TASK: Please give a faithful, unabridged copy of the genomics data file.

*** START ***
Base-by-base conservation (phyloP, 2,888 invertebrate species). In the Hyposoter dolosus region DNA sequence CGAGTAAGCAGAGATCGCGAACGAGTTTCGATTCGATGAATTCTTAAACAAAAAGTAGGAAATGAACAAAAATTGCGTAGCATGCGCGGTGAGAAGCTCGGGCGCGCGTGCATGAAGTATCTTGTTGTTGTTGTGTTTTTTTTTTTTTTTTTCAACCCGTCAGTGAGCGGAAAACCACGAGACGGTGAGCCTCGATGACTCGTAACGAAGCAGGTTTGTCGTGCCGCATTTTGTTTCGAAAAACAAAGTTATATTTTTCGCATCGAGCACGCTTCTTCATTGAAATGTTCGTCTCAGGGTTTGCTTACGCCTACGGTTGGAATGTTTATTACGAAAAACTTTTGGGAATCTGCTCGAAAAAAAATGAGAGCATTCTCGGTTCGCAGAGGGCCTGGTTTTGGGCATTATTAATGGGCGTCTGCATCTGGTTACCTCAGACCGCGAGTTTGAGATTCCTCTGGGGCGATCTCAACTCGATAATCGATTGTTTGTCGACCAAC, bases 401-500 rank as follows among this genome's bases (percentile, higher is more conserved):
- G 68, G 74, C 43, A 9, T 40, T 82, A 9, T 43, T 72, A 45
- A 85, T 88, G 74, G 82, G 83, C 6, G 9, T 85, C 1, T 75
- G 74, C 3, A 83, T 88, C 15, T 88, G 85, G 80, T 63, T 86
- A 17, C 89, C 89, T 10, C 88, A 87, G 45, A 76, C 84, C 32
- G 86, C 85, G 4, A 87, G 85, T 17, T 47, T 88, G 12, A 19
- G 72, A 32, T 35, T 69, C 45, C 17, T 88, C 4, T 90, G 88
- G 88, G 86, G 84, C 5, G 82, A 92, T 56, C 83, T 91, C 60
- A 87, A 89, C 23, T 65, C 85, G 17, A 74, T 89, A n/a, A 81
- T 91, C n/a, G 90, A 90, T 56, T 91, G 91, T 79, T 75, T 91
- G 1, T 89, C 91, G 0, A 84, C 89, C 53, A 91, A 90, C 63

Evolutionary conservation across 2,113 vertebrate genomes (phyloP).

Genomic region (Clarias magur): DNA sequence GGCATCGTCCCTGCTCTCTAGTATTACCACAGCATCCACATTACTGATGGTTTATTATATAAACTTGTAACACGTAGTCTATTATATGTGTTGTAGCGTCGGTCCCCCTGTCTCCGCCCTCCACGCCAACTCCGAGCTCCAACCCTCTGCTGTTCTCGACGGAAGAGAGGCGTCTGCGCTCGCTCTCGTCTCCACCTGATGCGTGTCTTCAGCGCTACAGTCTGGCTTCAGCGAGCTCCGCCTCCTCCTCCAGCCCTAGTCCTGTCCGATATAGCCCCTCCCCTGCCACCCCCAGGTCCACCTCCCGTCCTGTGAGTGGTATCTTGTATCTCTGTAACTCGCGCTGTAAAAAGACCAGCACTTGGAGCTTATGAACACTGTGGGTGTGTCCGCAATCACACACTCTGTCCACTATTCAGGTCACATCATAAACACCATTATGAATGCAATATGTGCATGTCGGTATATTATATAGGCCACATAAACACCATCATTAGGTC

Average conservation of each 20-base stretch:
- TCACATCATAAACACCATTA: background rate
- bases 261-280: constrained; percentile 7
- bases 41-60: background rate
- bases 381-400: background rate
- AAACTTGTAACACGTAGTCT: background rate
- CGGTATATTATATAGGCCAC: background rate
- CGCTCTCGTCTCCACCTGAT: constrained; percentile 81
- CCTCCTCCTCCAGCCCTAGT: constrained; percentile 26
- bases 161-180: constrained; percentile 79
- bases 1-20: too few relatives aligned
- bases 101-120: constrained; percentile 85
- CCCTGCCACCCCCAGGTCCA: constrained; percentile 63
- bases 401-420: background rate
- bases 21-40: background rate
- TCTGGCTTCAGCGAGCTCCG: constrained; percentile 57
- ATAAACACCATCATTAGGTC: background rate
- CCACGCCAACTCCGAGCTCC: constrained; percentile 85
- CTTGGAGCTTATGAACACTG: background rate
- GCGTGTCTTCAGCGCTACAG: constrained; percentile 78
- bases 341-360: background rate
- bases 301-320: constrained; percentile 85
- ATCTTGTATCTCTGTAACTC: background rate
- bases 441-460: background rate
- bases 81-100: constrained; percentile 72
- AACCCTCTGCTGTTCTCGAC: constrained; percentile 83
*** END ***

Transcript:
Base-by-base conservation (phyloP, 2,888 invertebrate species). In the Hyposoter dolosus region DNA sequence CGAGTAAGCAGAGATCGCGAACGAGTTTCGATTCGATGAATTCTTAAACAAAAAGTAGGAAATGAACAAAAATTGCGTAGCATGCGCGGTGAGAAGCTCGGGCGCGCGTGCATGAAGTATCTTGTTGTTGTTGTGTTTTTTTTTTTTTTTTTCAACCCGTCAGTGAGCGGAAAACCACGAGACGGTGAGCCTCGATGACTCGTAACGAAGCAGGTTTGTCGTGCCGCATTTTGTTTCGAAAAACAAAGTTATATTTTTCGCATCGAGCACGCTTCTTCATTGAAATGTTCGTCTCAGGGTTTGCTTACGCCTACGGTTGGAATGTTTATTACGAAAAACTTTTGGGAATCTGCTCGAAAAAAAATGAGAGCATTCTCGGTTCGCAGAGGGCCTGGTTTTGGGCATTATTAATGGGCGTCTGCATCTGGTTACCTCAGACCGCGAGTTTGAGATTCCTCTGGGGCGATCTCAACTCGATAATCGATTGTTTGTCGACCAAC, bases 401-500 rank as follows among this genome's bases (percentile, higher is more conserved):
- G 68, G 74, C 43, A 9, T 40, T 82, A 9, T 43, T 72, A 45
- A 85, T 88, G 74, G 82, G 83, C 6, G 9, T 85, C 1, T 75
- G 74, C 3, A 83, T 88, C 15, T 88, G 85, G 80, T 63, T 86
- A 17, C 89, C 89, T 10, C 88, A 87, G 45, A 76, C 84, C 32
- G 86, C 85, G 4, A 87, G 85, T 17, T 47, T 88, G 12, A 19
- G 72, A 32, T 35, T 69, C 45, C 17, T 88, C 4, T 90, G 88
- G 88, G 86, G 84, C 5, G 82, A 92, T 56, C 83, T 91, C 60
- A 87, A 89, C 23, T 65, C 85, G 17, A 74, T 89, A n/a, A 81
- T 91, C n/a, G 90, A 90, T 56, T 91, G 91, T 79, T 75, T 91
- G 1, T 89, C 91, G 0, A 84, C 89, C 53, A 91, A 90, C 63

Evolutionary conservation across 2,113 vertebrate genomes (phyloP).

Genomic region (Clarias magur): DNA sequence GGCATCGTCCCTGCTCTCTAGTATTACCACAGCATCCACATTACTGATGGTTTATTATATAAACTTGTAACACGTAGTCTATTATATGTGTTGTAGCGTCGGTCCCCCTGTCTCCGCCCTCCACGCCAACTCCGAGCTCCAACCCTCTGCTGTTCTCGACGGAAGAGAGGCGTCTGCGCTCGCTCTCGTCTCCACCTGATGCGTGTCTTCAGCGCTACAGTCTGGCTTCAGCGAGCTCCGCCTCCTCCTCCAGCCCTAGTCCTGTCCGATATAGCCCCTCCCCTGCCACCCCCAGGTCCACCTCCCGTCCTGTGAGTGGTATCTTGTATCTCTGTAACTCGCGCTGTAAAAAGACCAGCACTTGGAGCTTATGAACACTGTGGGTGTGTCCGCAATCACACACTCTGTCCACTATTCAGGTCACATCATAAACACCATTATGAATGCAATATGTGCATGTCGGTATATTATATAGGCCACATAAACACCATCATTAGGTC

Average conservation of each 20-base stretch:
- TCACATCATAAACACCATTA: background rate
- bases 261-280: constrained; percentile 7
- bases 41-60: background rate
- bases 381-400: background rate
- AAACTTGTAACACGTAGTCT: background rate
- CGGTATATTATATAGGCCAC: background rate
- CGCTCTCGTCTCCACCTGAT: constrained; percentile 81
- CCTCCTCCTCCAGCCCTAGT: constrained; percentile 26
- bases 161-180: constrained; percentile 79
- bases 1-20: too few relatives aligned
- bases 101-120: constrained; percentile 85
- CCCTGCCACCCCCAGGTCCA: constrained; percentile 63
- bases 401-420: background rate
- bases 21-40: background rate
- TCTGGCTTCAGCGAGCTCCG: constrained; percentile 57
- ATAAACACCATCATTAGGTC: background rate
- CCACGCCAACTCCGAGCTCC: constrained; percentile 85
- CTTGGAGCTTATGAACACTG: background rate
- GCGTGTCTTCAGCGCTACAG: constrained; percentile 78
- bases 341-360: background rate
- bases 301-320: constrained; percentile 85
- ATCTTGTATCTCTGTAACTC: background rate
- bases 441-460: background rate
- bases 81-100: constrained; percentile 72
- AACCCTCTGCTGTTCTCGAC: constrained; percentile 83